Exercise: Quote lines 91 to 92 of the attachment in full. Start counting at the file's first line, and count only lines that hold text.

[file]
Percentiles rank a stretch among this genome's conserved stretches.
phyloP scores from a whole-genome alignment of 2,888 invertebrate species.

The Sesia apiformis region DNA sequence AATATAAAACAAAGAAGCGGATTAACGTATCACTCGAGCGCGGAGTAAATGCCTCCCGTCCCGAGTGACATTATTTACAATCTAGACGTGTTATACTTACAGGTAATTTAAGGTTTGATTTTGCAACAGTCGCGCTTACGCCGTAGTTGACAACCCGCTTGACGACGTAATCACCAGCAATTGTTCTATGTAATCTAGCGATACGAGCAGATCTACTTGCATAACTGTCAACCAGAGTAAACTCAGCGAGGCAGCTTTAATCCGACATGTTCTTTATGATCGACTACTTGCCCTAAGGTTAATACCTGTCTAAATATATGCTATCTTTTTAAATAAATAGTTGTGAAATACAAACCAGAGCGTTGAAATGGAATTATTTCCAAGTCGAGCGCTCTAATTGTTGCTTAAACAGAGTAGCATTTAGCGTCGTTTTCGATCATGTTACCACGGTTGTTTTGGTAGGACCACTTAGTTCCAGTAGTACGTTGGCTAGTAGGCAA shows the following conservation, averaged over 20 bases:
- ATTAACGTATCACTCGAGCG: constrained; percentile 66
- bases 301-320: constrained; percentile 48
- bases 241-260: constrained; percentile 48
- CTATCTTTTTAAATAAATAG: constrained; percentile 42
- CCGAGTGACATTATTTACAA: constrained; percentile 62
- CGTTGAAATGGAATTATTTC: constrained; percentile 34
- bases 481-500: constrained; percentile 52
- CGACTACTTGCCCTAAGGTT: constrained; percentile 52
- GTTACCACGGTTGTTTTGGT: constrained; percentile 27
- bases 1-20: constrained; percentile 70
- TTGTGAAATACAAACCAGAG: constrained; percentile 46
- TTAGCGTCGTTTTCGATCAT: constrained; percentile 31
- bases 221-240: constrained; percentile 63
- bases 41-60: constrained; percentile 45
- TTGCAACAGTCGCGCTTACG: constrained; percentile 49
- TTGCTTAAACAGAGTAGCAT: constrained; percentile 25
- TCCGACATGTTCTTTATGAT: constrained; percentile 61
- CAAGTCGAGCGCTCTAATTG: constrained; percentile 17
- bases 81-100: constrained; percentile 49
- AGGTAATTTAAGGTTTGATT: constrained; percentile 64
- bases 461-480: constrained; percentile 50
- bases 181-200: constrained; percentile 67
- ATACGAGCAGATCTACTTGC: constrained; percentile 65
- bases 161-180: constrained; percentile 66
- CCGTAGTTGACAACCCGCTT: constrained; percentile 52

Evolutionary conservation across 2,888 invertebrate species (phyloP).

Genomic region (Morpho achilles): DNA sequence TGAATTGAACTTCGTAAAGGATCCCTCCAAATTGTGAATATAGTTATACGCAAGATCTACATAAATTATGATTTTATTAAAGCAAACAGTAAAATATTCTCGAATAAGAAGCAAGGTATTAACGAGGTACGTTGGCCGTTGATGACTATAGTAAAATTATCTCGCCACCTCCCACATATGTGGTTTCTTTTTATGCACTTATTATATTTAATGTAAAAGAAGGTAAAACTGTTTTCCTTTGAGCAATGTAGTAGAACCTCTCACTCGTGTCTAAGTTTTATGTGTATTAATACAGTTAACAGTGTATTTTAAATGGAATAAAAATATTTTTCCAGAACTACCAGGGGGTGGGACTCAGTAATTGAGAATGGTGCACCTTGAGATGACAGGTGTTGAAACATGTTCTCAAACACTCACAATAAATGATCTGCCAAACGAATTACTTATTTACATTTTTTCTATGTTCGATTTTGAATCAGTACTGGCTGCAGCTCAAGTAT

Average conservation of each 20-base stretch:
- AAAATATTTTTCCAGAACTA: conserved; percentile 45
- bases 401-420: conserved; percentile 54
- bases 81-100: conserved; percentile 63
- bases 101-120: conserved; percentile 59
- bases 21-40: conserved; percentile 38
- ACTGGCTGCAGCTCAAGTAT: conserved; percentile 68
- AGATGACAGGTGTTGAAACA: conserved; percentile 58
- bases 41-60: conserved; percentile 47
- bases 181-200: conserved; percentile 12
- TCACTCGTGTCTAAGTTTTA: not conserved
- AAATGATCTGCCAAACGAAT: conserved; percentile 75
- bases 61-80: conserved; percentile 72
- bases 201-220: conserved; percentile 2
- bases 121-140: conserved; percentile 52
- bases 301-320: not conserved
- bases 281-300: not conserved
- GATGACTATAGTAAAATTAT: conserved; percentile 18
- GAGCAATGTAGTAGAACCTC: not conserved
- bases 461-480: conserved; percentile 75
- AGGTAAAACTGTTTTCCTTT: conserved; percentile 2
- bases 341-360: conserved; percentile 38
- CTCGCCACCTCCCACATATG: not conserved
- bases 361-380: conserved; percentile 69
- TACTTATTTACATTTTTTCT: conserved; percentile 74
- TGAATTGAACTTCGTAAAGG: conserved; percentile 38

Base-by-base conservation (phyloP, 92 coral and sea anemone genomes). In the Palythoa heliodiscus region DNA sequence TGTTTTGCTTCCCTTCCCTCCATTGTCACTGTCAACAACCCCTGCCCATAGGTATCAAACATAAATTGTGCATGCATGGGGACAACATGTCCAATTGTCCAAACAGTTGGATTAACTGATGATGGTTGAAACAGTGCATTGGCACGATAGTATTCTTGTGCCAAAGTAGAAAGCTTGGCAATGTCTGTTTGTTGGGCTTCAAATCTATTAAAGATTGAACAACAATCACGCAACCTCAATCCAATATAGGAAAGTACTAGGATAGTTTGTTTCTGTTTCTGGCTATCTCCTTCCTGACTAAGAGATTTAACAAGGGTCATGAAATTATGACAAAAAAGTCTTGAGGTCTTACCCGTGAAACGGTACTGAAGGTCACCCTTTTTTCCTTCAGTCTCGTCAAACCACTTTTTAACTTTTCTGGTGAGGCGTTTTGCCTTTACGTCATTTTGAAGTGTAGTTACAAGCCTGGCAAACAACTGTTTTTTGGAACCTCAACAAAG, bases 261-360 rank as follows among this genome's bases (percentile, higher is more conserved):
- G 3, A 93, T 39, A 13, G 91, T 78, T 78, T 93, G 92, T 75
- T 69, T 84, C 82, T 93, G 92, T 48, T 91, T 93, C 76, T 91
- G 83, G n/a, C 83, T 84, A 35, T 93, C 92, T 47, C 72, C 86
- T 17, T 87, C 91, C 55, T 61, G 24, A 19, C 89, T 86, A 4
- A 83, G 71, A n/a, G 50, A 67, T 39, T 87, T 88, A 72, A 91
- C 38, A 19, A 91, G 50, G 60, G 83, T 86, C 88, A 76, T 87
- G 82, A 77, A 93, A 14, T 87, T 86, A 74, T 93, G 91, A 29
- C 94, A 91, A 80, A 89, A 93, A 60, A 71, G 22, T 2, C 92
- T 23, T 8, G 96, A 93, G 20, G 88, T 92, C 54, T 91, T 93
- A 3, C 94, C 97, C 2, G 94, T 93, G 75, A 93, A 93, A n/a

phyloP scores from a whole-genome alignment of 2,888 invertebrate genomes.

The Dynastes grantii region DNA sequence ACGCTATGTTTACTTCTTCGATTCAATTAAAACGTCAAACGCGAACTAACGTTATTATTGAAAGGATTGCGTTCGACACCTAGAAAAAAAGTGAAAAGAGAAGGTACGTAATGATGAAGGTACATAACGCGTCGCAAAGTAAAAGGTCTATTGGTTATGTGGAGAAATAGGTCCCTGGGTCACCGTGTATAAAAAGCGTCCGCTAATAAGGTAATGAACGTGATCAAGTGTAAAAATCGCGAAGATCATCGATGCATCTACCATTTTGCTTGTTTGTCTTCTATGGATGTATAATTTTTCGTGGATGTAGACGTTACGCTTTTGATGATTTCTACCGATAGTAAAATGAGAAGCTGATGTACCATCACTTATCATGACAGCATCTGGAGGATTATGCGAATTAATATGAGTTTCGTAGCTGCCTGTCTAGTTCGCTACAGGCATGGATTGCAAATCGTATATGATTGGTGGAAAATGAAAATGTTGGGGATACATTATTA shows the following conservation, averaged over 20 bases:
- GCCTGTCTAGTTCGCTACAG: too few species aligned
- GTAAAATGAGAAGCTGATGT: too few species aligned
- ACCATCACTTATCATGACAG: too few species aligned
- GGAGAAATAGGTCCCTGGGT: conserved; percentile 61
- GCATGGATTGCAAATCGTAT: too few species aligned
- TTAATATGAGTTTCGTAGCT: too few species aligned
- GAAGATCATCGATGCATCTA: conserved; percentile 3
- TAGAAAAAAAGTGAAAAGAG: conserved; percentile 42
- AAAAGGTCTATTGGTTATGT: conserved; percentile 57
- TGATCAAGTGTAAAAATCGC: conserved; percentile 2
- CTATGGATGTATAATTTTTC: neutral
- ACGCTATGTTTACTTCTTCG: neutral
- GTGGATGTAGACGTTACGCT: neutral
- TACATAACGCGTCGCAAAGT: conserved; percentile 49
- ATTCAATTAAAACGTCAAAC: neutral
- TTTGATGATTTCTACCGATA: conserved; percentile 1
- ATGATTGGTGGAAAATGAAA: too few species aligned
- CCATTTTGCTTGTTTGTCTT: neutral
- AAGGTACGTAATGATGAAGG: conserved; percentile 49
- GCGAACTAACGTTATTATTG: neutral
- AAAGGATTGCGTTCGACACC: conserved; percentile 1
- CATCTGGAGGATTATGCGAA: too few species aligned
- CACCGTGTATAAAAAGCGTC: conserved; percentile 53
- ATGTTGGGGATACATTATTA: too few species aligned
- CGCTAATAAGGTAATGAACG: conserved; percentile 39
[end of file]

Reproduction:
- CATCTGGAGGATTATGCGAA: too few species aligned
- CACCGTGTATAAAAAGCGTC: conserved; percentile 53